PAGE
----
References

Cevikbas, F., Steinhoff, M. and Ikoma, A., 2011. Role of spinal neurotransmitter receptors in itch: new insights into therapies and drug development. CNS neuroscience & therapeutics, 17(6), pp.742-749.

de Lange, E.C., 2013. The mastermind approach to CNS drug therapy: translational prediction of human brain distribution, target site kinetics, and therapeutic effects. Fluids Barriers CNS, 10(1), p.12.

Duman, R.S. and Aghajanian, G.K., 2012. Synaptic dysfunction in depression: potential therapeutic targets. Science, 338(6103), pp.68-72.

Dzamba, D., Honsa, P. and Anderova, M., 2013. NMDA receptors in glial cells: pending questions. Current neuropharmacology, 11(3), p.250.

Gregory, K.J., Dong, E.N., Meiler, J. and Conn, P.J., 2011. Allosteric modulation of metabotropic glutamate receptors: structural insights and therapeutic potential. Neuropharmacology, 60(1), pp.66-81.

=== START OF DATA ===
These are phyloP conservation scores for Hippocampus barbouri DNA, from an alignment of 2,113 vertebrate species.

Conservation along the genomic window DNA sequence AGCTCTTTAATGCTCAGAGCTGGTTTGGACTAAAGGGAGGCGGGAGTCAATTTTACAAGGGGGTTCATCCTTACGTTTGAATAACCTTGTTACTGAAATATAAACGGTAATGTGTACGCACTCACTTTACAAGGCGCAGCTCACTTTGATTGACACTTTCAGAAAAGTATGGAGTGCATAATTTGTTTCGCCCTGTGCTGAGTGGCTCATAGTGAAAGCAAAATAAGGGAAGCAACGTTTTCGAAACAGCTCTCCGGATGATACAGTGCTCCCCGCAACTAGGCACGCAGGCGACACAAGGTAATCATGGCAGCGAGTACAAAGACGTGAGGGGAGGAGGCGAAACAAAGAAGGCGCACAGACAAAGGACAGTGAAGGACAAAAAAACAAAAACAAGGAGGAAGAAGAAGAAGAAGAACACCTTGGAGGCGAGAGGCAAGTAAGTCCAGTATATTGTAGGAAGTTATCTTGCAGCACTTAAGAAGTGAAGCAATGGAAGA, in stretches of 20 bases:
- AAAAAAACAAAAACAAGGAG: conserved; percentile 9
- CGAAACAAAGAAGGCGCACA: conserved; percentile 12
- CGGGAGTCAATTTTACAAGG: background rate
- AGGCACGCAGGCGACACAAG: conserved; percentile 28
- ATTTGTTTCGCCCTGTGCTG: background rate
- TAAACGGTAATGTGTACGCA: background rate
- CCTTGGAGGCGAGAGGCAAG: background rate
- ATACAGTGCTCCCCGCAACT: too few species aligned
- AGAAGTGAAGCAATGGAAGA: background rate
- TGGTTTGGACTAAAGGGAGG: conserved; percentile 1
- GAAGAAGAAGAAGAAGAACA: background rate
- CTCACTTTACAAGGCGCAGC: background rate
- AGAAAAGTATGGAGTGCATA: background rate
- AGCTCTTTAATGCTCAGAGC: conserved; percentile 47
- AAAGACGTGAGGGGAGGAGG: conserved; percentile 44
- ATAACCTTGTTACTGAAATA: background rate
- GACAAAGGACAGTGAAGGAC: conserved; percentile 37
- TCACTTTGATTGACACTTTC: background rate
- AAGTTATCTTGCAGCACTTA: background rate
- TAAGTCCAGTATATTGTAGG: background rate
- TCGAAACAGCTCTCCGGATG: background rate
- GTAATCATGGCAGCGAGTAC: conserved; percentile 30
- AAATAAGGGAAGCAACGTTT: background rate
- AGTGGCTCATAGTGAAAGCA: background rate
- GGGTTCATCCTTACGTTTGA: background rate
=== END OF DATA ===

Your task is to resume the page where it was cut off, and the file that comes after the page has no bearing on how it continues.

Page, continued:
Kalivas, P.W. and Volkow, N.D., 2011. New medications for drug addiction hiding in glutamatergic neuroplasticity. Molecular psychiatry, 16(10), pp.974-986.

Lujan, B., Liu, X. and Wan, Q., 2012. Differential roles of GluN2A-and GluN2B-containing NMDA receptors in neuronal survival and death.International journal of physiology, pathophysiology and pharmacology, 4(4), p.211.

Macrez, R., Ali, C., Toutirais, O., Le Mauff, B., Defer, G., Dirnagl, U. and Vivien, D., 2011. Stroke and the immune system: from pathophysiology to new therapeutic strategies. The Lancet Neurology, 10(5), pp.471-480.

Melancon, B.J., Hopkins, C.R., Wood, M.R., Emmitte, K.A., Niswender, C.M., Christopoulos, A., Conn, P.J. and Lindsley, C.W., 2012. Allosteric modulation of seven transmembrane spanning receptors: theory, practice, and opportunities for central nervous system drug discovery. Journal of medicinal chemistry, 55(4), pp.1445-1464.

Monaghan, D.T., Irvine, M.W., Costa, B.M., Fang, G. and Jane, D.E., 2012. Pharmacological modulation of NMDA receptor activity and the advent of negative and positive allosteric modulators. Neurochemistry international,61(4), pp.581-592